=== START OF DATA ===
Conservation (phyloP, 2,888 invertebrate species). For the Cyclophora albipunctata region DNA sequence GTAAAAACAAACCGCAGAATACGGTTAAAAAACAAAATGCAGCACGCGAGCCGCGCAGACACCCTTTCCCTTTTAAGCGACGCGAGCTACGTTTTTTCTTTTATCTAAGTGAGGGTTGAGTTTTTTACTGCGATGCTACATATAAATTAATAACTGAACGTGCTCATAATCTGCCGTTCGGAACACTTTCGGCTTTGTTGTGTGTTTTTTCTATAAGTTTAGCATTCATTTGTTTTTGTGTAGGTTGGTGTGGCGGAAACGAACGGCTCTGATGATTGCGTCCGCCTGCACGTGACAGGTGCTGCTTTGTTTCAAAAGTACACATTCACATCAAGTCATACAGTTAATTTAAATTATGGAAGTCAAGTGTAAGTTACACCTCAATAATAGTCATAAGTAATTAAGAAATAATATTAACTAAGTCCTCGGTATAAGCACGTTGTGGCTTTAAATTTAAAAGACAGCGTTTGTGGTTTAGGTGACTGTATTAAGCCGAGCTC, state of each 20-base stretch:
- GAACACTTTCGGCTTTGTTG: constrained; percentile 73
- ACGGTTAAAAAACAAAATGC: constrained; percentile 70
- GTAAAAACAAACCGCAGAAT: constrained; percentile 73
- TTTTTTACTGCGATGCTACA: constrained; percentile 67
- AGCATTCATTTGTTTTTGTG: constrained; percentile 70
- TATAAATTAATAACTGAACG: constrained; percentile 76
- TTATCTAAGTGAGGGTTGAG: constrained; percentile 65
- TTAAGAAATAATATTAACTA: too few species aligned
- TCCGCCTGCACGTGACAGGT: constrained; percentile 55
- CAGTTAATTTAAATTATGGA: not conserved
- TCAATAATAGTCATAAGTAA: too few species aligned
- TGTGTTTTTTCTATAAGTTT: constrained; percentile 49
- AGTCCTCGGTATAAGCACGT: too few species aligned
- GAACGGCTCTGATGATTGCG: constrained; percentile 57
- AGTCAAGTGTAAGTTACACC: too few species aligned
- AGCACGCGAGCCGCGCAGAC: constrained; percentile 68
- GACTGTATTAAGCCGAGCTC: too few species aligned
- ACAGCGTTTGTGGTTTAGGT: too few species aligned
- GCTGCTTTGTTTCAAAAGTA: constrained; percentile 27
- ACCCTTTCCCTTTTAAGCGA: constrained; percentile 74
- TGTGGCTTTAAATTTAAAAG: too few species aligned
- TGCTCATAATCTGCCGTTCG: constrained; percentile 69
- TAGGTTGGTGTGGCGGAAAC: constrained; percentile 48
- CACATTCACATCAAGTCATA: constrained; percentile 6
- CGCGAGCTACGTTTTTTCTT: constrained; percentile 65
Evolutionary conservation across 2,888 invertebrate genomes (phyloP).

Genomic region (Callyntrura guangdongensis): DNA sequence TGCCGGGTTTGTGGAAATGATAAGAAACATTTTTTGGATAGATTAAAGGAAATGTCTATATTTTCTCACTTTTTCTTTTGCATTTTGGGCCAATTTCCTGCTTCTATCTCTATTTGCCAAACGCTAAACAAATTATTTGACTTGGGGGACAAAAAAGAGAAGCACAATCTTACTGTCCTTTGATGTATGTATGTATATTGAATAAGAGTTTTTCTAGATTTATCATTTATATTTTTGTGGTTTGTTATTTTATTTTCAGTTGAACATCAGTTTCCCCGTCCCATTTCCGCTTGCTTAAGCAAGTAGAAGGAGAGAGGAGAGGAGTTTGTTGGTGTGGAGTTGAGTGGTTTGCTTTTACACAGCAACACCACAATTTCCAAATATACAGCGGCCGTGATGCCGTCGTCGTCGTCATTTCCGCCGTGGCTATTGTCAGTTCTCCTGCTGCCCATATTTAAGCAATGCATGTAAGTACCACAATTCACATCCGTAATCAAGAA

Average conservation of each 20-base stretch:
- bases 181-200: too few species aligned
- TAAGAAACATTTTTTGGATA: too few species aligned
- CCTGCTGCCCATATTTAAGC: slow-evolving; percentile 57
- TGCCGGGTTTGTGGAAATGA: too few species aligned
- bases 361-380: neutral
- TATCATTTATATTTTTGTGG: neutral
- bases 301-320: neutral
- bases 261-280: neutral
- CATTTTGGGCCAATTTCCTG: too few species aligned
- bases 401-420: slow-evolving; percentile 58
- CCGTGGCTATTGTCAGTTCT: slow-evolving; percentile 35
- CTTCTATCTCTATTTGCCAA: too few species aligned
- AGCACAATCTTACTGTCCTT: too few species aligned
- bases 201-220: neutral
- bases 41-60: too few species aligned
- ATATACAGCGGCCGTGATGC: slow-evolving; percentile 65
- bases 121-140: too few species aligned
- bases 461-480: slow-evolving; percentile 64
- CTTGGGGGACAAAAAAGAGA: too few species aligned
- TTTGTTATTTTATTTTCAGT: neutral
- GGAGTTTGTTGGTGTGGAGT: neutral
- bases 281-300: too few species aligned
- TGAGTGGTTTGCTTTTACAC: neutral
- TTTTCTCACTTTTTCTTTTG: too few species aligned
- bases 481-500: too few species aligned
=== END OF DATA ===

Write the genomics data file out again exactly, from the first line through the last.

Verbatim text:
Conservation (phyloP, 2,888 invertebrate species). For the Cyclophora albipunctata region DNA sequence GTAAAAACAAACCGCAGAATACGGTTAAAAAACAAAATGCAGCACGCGAGCCGCGCAGACACCCTTTCCCTTTTAAGCGACGCGAGCTACGTTTTTTCTTTTATCTAAGTGAGGGTTGAGTTTTTTACTGCGATGCTACATATAAATTAATAACTGAACGTGCTCATAATCTGCCGTTCGGAACACTTTCGGCTTTGTTGTGTGTTTTTTCTATAAGTTTAGCATTCATTTGTTTTTGTGTAGGTTGGTGTGGCGGAAACGAACGGCTCTGATGATTGCGTCCGCCTGCACGTGACAGGTGCTGCTTTGTTTCAAAAGTACACATTCACATCAAGTCATACAGTTAATTTAAATTATGGAAGTCAAGTGTAAGTTACACCTCAATAATAGTCATAAGTAATTAAGAAATAATATTAACTAAGTCCTCGGTATAAGCACGTTGTGGCTTTAAATTTAAAAGACAGCGTTTGTGGTTTAGGTGACTGTATTAAGCCGAGCTC, state of each 20-base stretch:
- GAACACTTTCGGCTTTGTTG: constrained; percentile 73
- ACGGTTAAAAAACAAAATGC: constrained; percentile 70
- GTAAAAACAAACCGCAGAAT: constrained; percentile 73
- TTTTTTACTGCGATGCTACA: constrained; percentile 67
- AGCATTCATTTGTTTTTGTG: constrained; percentile 70
- TATAAATTAATAACTGAACG: constrained; percentile 76
- TTATCTAAGTGAGGGTTGAG: constrained; percentile 65
- TTAAGAAATAATATTAACTA: too few species aligned
- TCCGCCTGCACGTGACAGGT: constrained; percentile 55
- CAGTTAATTTAAATTATGGA: not conserved
- TCAATAATAGTCATAAGTAA: too few species aligned
- TGTGTTTTTTCTATAAGTTT: constrained; percentile 49
- AGTCCTCGGTATAAGCACGT: too few species aligned
- GAACGGCTCTGATGATTGCG: constrained; percentile 57
- AGTCAAGTGTAAGTTACACC: too few species aligned
- AGCACGCGAGCCGCGCAGAC: constrained; percentile 68
- GACTGTATTAAGCCGAGCTC: too few species aligned
- ACAGCGTTTGTGGTTTAGGT: too few species aligned
- GCTGCTTTGTTTCAAAAGTA: constrained; percentile 27
- ACCCTTTCCCTTTTAAGCGA: constrained; percentile 74
- TGTGGCTTTAAATTTAAAAG: too few species aligned
- TGCTCATAATCTGCCGTTCG: constrained; percentile 69
- TAGGTTGGTGTGGCGGAAAC: constrained; percentile 48
- CACATTCACATCAAGTCATA: constrained; percentile 6
- CGCGAGCTACGTTTTTTCTT: constrained; percentile 65
Evolutionary conservation across 2,888 invertebrate genomes (phyloP).

Genomic region (Callyntrura guangdongensis): DNA sequence TGCCGGGTTTGTGGAAATGATAAGAAACATTTTTTGGATAGATTAAAGGAAATGTCTATATTTTCTCACTTTTTCTTTTGCATTTTGGGCCAATTTCCTGCTTCTATCTCTATTTGCCAAACGCTAAACAAATTATTTGACTTGGGGGACAAAAAAGAGAAGCACAATCTTACTGTCCTTTGATGTATGTATGTATATTGAATAAGAGTTTTTCTAGATTTATCATTTATATTTTTGTGGTTTGTTATTTTATTTTCAGTTGAACATCAGTTTCCCCGTCCCATTTCCGCTTGCTTAAGCAAGTAGAAGGAGAGAGGAGAGGAGTTTGTTGGTGTGGAGTTGAGTGGTTTGCTTTTACACAGCAACACCACAATTTCCAAATATACAGCGGCCGTGATGCCGTCGTCGTCGTCATTTCCGCCGTGGCTATTGTCAGTTCTCCTGCTGCCCATATTTAAGCAATGCATGTAAGTACCACAATTCACATCCGTAATCAAGAA

Average conservation of each 20-base stretch:
- bases 181-200: too few species aligned
- TAAGAAACATTTTTTGGATA: too few species aligned
- CCTGCTGCCCATATTTAAGC: slow-evolving; percentile 57
- TGCCGGGTTTGTGGAAATGA: too few species aligned
- bases 361-380: neutral
- TATCATTTATATTTTTGTGG: neutral
- bases 301-320: neutral
- bases 261-280: neutral
- CATTTTGGGCCAATTTCCTG: too few species aligned
- bases 401-420: slow-evolving; percentile 58
- CCGTGGCTATTGTCAGTTCT: slow-evolving; percentile 35
- CTTCTATCTCTATTTGCCAA: too few species aligned
- AGCACAATCTTACTGTCCTT: too few species aligned
- bases 201-220: neutral
- bases 41-60: too few species aligned
- ATATACAGCGGCCGTGATGC: slow-evolving; percentile 65
- bases 121-140: too few species aligned
- bases 461-480: slow-evolving; percentile 64
- CTTGGGGGACAAAAAAGAGA: too few species aligned
- TTTGTTATTTTATTTTCAGT: neutral
- GGAGTTTGTTGGTGTGGAGT: neutral
- bases 281-300: too few species aligned
- TGAGTGGTTTGCTTTTACAC: neutral
- TTTTCTCACTTTTTCTTTTG: too few species aligned
- bases 481-500: too few species aligned